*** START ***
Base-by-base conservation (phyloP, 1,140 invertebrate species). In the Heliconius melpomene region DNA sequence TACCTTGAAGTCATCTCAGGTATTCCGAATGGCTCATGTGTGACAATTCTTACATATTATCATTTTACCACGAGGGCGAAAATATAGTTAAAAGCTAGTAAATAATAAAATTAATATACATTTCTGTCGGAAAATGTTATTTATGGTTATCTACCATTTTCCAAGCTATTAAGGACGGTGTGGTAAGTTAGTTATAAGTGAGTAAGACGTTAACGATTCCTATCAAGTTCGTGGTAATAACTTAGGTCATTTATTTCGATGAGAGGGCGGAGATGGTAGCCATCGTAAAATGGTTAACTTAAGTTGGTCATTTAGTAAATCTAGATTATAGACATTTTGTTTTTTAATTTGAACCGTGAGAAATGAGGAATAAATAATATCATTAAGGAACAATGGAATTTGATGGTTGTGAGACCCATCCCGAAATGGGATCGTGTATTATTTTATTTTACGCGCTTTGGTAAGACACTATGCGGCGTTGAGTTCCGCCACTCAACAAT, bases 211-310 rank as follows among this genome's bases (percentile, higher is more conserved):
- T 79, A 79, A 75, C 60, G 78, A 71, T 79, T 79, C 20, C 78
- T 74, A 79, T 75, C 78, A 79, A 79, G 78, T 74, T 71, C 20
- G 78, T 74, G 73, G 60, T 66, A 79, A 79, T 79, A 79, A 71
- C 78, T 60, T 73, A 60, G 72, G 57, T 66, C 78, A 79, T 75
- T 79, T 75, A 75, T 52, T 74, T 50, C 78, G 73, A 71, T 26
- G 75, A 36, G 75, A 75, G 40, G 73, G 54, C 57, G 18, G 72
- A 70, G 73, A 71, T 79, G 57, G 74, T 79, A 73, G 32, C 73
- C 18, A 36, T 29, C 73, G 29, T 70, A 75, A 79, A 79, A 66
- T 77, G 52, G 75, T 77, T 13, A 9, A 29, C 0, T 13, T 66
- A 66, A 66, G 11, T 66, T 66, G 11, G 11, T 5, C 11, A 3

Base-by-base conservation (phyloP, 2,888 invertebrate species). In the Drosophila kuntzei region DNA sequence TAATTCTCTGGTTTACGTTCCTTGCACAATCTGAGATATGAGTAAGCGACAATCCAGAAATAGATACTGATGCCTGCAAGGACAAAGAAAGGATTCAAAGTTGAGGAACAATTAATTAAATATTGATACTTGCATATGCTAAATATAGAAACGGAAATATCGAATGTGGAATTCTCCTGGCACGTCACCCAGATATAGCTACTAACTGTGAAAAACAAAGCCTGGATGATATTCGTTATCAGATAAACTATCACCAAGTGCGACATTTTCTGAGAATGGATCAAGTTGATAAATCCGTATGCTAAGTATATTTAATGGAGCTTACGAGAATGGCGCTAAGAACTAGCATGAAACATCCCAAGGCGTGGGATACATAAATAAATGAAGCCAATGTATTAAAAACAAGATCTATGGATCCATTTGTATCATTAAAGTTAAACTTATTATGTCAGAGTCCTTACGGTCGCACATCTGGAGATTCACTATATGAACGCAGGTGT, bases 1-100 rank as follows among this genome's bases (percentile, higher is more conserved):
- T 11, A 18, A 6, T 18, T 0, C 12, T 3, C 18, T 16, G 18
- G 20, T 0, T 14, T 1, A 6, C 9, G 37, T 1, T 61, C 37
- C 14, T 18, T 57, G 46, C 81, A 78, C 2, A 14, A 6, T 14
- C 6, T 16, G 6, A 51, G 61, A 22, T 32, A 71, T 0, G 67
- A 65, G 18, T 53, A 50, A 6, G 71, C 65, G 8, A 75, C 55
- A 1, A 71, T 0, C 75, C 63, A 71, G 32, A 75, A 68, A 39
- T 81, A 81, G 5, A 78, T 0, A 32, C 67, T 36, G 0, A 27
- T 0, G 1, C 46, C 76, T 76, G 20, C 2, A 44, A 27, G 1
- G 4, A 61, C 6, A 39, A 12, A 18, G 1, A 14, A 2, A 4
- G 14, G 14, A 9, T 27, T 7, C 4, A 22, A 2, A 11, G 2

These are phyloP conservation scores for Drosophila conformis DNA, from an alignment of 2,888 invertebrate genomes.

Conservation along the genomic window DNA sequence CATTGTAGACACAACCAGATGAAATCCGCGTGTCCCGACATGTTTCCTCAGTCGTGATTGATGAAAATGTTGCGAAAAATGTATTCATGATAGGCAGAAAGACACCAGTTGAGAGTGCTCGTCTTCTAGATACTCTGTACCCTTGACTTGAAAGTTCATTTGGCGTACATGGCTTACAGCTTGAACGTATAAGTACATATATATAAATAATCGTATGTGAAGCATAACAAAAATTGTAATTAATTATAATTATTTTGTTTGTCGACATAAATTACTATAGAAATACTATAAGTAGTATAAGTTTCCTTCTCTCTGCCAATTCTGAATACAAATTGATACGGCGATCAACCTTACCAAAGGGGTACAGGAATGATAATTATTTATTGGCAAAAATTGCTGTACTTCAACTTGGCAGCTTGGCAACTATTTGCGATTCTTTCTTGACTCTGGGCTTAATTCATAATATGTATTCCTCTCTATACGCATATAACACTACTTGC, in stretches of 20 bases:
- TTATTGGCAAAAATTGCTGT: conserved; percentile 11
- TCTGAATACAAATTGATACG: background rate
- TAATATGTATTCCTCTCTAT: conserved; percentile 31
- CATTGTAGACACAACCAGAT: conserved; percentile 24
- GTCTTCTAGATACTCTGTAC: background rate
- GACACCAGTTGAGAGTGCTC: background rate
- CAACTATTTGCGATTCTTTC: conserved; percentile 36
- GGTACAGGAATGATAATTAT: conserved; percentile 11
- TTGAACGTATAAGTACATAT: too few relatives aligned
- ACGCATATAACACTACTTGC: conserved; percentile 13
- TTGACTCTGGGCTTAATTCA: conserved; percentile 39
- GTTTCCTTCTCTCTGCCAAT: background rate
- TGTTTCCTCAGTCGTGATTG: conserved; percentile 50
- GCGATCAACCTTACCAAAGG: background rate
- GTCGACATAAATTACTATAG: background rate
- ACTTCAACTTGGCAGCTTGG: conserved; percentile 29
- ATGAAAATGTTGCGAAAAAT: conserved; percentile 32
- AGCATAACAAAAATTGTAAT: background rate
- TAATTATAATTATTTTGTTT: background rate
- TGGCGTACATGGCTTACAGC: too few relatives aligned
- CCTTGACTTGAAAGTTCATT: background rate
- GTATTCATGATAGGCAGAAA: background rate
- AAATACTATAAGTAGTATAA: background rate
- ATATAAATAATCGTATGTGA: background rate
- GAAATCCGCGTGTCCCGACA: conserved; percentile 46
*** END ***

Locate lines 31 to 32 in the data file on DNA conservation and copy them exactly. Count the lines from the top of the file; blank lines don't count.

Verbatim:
- CAACTATTTGCGATTCTTTC: conserved; percentile 36
- GGTACAGGAATGATAATTAT: conserved; percentile 11